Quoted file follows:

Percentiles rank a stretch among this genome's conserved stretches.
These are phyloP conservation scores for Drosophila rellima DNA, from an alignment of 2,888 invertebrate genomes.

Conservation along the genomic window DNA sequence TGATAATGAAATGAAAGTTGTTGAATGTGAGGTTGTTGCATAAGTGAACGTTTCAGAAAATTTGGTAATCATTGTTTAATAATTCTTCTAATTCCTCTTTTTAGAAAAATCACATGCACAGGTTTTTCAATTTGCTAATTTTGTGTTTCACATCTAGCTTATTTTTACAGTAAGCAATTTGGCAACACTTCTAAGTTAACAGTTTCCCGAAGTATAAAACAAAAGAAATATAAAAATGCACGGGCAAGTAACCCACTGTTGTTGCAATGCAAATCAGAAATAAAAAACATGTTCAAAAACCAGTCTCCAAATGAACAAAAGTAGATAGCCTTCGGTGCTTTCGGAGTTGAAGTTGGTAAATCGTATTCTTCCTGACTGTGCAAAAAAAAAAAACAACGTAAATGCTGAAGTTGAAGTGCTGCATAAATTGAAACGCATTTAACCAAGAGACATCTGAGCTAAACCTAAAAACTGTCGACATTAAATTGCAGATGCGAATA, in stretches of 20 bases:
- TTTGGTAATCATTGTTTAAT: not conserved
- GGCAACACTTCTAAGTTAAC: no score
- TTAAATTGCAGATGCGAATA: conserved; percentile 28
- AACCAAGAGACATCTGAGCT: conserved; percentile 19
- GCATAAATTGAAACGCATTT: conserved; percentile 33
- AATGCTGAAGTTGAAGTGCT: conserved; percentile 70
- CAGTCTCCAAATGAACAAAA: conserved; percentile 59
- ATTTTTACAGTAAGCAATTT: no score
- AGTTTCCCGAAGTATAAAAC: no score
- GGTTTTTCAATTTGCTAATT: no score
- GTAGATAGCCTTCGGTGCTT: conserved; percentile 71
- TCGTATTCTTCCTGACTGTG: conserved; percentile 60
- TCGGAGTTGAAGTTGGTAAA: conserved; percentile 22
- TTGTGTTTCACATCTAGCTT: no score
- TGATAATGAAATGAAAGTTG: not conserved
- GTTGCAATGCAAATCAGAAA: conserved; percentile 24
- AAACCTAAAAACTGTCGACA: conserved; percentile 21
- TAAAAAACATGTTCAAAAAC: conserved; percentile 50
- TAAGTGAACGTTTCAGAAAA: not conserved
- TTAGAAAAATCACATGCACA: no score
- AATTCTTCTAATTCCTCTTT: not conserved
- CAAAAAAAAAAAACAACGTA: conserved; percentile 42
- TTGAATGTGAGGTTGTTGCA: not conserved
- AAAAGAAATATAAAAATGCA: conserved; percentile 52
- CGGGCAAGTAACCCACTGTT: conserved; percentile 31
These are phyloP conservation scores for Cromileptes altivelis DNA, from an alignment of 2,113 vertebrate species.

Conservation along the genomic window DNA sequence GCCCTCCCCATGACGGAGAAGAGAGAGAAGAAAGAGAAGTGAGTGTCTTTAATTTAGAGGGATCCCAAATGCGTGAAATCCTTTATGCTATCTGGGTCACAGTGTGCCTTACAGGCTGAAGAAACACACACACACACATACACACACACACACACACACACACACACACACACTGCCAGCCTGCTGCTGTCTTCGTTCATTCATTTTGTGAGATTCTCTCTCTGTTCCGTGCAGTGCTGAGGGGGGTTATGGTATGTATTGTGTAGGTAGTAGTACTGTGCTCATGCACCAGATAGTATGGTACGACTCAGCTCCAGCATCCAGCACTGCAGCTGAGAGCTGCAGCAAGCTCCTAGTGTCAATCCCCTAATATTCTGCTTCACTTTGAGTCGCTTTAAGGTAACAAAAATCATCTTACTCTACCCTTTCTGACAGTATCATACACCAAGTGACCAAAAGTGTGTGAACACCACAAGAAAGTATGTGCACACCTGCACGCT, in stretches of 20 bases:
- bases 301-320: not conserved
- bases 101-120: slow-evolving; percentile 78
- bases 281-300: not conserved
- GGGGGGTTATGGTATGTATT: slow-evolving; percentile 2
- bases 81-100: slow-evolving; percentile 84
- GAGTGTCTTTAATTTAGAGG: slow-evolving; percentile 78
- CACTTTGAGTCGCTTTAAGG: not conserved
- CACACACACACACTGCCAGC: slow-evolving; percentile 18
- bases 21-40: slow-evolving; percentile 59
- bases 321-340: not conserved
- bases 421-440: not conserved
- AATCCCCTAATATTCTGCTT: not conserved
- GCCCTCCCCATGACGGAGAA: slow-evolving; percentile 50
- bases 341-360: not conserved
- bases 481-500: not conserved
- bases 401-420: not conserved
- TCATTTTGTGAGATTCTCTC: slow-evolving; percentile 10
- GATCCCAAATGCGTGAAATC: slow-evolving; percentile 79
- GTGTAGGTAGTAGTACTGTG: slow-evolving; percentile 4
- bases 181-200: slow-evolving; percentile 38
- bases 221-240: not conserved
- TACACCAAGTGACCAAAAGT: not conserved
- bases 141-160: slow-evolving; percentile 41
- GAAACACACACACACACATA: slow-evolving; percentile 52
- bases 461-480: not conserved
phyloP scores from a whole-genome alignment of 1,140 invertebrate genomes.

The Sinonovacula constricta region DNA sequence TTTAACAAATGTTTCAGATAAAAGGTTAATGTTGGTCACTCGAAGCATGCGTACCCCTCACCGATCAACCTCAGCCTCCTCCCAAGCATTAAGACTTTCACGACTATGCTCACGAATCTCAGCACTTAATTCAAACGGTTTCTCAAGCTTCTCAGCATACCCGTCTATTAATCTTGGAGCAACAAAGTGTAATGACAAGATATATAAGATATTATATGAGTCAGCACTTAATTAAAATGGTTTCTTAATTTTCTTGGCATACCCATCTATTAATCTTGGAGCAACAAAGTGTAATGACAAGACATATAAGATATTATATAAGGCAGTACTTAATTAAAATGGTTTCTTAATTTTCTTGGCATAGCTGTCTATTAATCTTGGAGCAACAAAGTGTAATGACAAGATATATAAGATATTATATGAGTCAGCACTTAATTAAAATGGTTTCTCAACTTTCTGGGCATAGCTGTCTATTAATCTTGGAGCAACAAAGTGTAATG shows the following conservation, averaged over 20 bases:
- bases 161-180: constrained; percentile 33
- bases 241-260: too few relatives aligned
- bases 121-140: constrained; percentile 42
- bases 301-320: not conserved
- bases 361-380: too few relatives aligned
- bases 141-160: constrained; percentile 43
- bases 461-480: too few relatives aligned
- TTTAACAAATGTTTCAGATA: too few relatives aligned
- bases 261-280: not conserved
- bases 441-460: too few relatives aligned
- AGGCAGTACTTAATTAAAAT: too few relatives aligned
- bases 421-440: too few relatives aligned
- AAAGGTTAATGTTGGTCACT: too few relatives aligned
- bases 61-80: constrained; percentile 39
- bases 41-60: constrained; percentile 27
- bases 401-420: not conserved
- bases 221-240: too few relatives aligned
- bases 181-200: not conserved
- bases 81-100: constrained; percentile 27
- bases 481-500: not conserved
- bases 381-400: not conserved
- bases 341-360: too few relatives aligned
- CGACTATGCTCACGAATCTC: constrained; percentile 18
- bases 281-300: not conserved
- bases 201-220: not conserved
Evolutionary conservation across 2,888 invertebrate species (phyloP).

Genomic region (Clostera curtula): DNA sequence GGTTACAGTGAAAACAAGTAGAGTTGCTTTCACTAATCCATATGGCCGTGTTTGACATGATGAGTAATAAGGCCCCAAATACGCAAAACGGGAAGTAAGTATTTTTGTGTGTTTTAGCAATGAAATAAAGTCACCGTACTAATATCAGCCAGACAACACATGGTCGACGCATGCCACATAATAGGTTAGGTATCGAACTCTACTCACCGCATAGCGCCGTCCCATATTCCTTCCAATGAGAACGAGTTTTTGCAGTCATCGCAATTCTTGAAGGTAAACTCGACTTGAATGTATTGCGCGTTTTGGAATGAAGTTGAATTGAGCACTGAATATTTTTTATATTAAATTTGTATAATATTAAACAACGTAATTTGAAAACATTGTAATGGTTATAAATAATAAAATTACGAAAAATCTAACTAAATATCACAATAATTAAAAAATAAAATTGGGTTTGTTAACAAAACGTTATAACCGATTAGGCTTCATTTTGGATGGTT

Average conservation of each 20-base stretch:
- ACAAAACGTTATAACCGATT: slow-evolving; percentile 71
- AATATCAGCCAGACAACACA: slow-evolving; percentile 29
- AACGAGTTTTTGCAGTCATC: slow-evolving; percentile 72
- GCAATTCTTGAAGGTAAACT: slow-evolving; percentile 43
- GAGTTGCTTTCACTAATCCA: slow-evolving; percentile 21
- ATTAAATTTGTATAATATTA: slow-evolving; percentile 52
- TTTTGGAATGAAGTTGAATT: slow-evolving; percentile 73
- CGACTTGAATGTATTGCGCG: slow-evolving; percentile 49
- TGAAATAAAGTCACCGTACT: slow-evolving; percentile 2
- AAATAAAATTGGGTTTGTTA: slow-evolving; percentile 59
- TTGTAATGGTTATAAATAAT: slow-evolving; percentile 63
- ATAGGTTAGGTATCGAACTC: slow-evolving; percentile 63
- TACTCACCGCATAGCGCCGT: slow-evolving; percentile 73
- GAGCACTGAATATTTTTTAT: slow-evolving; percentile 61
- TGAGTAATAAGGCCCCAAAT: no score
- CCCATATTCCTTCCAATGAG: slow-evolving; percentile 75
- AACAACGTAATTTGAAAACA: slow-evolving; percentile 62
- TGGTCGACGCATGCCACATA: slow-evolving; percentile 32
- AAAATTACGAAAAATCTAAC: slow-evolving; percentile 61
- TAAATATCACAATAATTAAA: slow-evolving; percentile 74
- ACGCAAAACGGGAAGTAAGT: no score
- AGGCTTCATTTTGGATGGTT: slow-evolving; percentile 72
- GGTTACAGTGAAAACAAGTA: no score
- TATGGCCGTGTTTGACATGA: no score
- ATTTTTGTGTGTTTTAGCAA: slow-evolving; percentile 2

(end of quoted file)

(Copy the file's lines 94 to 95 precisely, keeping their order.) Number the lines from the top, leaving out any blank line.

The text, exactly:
- TGAAATAAAGTCACCGTACT: slow-evolving; percentile 2
- AAATAAAATTGGGTTTGTTA: slow-evolving; percentile 59